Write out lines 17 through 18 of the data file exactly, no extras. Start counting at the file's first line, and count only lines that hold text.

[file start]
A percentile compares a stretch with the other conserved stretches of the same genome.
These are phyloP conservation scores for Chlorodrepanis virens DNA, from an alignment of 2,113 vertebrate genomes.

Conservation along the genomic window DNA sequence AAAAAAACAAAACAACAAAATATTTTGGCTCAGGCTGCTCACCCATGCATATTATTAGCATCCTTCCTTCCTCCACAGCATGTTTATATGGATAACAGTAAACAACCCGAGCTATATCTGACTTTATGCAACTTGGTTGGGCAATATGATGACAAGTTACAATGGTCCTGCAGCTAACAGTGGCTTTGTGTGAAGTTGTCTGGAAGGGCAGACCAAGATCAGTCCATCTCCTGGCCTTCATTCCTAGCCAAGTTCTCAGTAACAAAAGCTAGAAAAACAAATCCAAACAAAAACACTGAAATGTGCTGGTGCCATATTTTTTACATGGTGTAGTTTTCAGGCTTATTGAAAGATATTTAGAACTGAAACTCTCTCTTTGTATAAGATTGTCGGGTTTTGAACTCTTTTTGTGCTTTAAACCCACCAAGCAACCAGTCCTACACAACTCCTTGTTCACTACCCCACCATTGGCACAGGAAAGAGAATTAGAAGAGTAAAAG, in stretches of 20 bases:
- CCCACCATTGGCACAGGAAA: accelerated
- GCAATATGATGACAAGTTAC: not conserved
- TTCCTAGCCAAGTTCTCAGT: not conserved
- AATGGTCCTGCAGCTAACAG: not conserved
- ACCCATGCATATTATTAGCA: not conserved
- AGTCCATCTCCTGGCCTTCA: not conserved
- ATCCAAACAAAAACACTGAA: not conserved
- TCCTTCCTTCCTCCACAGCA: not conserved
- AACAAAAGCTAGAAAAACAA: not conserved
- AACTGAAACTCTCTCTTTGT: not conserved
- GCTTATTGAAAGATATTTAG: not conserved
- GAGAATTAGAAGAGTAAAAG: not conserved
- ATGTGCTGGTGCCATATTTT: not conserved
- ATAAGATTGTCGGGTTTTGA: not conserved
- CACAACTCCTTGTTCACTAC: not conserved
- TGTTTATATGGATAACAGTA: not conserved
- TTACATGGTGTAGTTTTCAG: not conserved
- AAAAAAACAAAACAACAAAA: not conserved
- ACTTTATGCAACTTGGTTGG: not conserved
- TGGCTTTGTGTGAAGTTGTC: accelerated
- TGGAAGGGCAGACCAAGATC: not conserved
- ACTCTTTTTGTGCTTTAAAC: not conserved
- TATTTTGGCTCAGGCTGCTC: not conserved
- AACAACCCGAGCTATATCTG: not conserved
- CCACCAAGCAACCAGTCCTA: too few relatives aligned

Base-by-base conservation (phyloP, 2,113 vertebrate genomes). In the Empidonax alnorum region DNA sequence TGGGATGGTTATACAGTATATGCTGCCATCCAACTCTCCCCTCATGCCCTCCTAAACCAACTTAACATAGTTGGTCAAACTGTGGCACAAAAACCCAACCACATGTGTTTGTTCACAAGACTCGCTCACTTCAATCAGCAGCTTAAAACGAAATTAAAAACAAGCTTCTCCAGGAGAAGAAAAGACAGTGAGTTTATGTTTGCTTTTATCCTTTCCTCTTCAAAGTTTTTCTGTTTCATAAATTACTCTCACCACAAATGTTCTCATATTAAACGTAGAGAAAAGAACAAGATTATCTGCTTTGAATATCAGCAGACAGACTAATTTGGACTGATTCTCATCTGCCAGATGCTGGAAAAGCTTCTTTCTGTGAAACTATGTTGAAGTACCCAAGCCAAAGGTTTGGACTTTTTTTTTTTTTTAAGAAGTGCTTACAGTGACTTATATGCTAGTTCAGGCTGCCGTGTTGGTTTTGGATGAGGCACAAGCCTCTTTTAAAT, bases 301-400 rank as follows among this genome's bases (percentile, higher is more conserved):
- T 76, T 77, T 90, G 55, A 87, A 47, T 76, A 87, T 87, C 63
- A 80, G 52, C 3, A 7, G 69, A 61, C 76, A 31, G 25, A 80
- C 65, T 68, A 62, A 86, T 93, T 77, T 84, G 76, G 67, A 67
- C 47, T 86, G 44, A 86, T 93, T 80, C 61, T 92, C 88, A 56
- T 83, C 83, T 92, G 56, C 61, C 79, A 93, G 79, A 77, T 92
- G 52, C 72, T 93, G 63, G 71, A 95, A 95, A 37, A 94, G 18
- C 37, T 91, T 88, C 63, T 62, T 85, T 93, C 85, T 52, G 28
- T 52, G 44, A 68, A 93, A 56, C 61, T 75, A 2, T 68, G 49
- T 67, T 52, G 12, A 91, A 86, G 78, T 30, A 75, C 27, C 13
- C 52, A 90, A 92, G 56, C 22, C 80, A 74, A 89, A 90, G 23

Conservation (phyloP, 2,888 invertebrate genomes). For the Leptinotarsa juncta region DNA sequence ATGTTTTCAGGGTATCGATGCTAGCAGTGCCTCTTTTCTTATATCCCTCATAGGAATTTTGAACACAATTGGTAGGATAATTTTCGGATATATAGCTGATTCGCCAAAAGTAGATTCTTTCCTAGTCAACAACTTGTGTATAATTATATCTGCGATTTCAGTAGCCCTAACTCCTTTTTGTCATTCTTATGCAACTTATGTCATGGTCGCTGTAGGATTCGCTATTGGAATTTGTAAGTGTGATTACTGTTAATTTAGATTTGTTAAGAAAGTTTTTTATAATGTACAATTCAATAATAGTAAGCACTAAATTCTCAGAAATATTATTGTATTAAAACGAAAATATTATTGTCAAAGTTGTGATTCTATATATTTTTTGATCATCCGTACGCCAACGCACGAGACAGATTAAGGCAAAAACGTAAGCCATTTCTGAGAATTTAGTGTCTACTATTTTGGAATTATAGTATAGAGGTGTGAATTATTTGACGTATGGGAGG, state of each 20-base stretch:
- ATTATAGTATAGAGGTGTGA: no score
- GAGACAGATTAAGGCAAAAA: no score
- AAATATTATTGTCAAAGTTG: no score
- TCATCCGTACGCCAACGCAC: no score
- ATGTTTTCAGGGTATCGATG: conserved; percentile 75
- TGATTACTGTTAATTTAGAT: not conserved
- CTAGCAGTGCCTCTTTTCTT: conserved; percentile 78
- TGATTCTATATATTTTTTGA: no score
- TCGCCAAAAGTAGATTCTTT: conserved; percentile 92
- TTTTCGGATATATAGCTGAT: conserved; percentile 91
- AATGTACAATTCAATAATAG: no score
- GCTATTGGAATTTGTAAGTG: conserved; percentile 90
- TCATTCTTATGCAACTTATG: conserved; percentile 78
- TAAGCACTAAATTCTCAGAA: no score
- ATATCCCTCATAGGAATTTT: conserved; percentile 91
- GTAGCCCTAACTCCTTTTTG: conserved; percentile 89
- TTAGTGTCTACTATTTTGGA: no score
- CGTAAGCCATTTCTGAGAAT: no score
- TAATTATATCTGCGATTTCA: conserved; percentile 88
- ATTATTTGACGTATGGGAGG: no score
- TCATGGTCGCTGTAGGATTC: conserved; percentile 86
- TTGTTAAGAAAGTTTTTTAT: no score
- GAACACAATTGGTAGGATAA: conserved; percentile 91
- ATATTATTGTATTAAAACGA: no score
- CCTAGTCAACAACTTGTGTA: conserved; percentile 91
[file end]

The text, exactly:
- ATAAGATTGTCGGGTTTTGA: not conserved
- CACAACTCCTTGTTCACTAC: not conserved